He could connect with adults too. As his mother fought cancer, a teacher and the superintendent of the district Pierce attended took him on a trip to Emerson College. During the car ride, he talked the teacher, a former reporter at the Monadnock Ledger-Transcript, into getting him an internship at the local newspaper this summer.

Friends left a memorial Wednesday night at the intersection where first-year student Trevor Pierce, 18, collided with a Syracuse University Trolley and died.

“He could convince anyone to do anything,” said Clough, a freshman at Patrick Henry College in Virginia who came to know Pierce through the Boy Scouts camp.

The two liked to push boundaries, he said. Sometimes they’d jump in a quarry lake near Pierce’s house or “drift” — ride — carts at Target. While drifting carts once, two kids walked up to Clough and Pierce with a children’s toy that played music. The four danced through Target to the music, Clough recalled.

Nearly everyone who was friends with Pierce had a similar story.

There was the time he and friends waited outside of a new Dunkin overnight to get free coffee for a year or the time he and friends wandered to a brewery they’d never heard of and petted horses or the time Pierce went to three Andrew Yang rallies in a day. (Pierce later told his mother Yang knew him by name.)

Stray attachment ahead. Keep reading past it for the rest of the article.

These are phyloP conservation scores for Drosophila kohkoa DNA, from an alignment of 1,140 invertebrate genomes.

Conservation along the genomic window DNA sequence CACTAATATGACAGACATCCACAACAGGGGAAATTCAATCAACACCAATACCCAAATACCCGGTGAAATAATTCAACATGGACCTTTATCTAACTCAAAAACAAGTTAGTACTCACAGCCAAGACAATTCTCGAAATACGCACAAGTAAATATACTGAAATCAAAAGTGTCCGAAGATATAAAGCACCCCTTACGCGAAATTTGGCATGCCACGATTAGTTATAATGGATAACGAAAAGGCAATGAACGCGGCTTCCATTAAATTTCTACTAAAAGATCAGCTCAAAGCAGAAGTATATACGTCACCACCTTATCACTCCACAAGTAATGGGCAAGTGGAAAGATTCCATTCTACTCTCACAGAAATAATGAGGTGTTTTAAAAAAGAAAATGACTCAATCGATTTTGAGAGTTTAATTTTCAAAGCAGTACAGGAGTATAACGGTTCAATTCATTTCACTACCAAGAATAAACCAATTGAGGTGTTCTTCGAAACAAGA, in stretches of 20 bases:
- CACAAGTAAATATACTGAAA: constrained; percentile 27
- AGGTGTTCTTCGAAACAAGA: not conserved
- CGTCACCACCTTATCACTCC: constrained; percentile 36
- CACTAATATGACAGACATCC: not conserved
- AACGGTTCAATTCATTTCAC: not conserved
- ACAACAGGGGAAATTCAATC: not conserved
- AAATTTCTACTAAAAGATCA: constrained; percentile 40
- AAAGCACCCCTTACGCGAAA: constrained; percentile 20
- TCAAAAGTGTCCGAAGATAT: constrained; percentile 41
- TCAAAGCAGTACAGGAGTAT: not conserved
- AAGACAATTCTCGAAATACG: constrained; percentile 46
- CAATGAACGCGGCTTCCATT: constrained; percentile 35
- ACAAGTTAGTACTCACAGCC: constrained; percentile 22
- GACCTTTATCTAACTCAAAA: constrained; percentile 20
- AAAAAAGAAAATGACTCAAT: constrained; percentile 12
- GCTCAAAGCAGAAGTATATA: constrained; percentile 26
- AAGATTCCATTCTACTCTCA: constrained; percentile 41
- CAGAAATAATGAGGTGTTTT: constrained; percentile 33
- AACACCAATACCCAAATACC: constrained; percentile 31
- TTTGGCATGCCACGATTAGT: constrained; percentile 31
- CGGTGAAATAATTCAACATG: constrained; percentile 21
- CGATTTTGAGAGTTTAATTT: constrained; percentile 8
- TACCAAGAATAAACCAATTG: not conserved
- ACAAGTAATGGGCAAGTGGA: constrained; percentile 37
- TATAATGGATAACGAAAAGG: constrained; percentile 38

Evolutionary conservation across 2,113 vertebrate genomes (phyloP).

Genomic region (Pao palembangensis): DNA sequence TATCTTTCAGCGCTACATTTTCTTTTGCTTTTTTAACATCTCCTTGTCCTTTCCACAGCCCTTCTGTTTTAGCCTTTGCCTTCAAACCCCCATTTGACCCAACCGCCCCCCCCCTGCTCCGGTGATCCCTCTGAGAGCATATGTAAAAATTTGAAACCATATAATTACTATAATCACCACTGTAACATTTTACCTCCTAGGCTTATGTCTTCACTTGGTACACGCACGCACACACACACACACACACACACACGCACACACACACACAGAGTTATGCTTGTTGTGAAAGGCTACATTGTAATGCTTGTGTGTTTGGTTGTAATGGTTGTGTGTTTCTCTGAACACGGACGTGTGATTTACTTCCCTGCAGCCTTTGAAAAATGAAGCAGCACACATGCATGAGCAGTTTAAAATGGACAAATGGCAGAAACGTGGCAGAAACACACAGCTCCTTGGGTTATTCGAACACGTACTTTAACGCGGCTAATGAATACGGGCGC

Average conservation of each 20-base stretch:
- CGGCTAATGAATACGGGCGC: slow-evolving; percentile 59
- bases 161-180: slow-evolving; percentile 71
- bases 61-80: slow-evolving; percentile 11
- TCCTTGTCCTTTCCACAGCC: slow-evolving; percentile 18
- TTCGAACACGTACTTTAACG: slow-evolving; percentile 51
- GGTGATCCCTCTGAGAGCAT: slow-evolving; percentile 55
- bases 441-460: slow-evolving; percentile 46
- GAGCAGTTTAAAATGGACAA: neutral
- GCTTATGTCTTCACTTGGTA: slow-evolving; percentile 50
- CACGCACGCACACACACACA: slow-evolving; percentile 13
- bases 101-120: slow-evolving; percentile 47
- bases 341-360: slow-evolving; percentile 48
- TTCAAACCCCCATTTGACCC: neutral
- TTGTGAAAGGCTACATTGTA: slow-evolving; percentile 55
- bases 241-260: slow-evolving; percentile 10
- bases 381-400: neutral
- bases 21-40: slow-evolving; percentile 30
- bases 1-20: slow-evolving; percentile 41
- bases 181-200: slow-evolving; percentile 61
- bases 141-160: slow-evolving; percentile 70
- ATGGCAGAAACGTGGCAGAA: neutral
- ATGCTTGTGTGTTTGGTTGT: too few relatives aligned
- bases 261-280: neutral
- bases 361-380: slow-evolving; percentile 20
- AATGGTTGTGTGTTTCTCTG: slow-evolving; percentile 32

Even as Pierce found ways to have fun, he buckled down. Pierce used instrumental music to quiet the “never-ending script” ADHD provided his brain while he studied, his mother said. His journalism teacher, Anne Marie Osheyack, an SU alumnus, helped encourage Pierce to apply to SU, where he received a scholarship that covered his tuition, his mother said.

Fischer was battling cancer while Pierce was applying to schools and only found out later that her son had gotten the scholarship, she said. He wasn’t trying to hide anything, just trying to unburden his mom at a difficult time.

This summer, as Pierce was headed to SU and Clough was heading to Patrick Henry, Clough tried to say bye to Pierce.

“’In case we don’t see each other before we go off to school, I love you,'” Clough remembered saying to Pierce. “Goodbye.”

“’No, bro,'” Clough remembered Pierce saying back. “’Don’t say goodbye. We’ll hang out again before we leave. I promise. It’ll be fine, don’t worry.’”

“Then he left and that was the last time I talked to him,” Clough said.

The two did text back and forth. Early in the semester, Clough had to write about a court case for class and knew Pierce had encyclopedic knowledge of the O.J. Simpson case. He called Pierce and asked him for a brain dump on the case.

On Tuesday morning, Pierce texted Clough to tell him he had applied to work at Camp Wanocksett next summer.

Later that night, though, as Tullio and Fischer had a meeting for a new girl scout troop they’d created with help from Pierce, the Jaffrey police called Fischer.

They asked Fischer to come down to their police station. The mother of another scout brought her there and officers told Fischer about the crash and that Pierce had died.

“I don’t know if he had an 18-year-old, ‘I can make this, it’s not that bad.’ I have no idea,” Fischer said. “I have no idea.”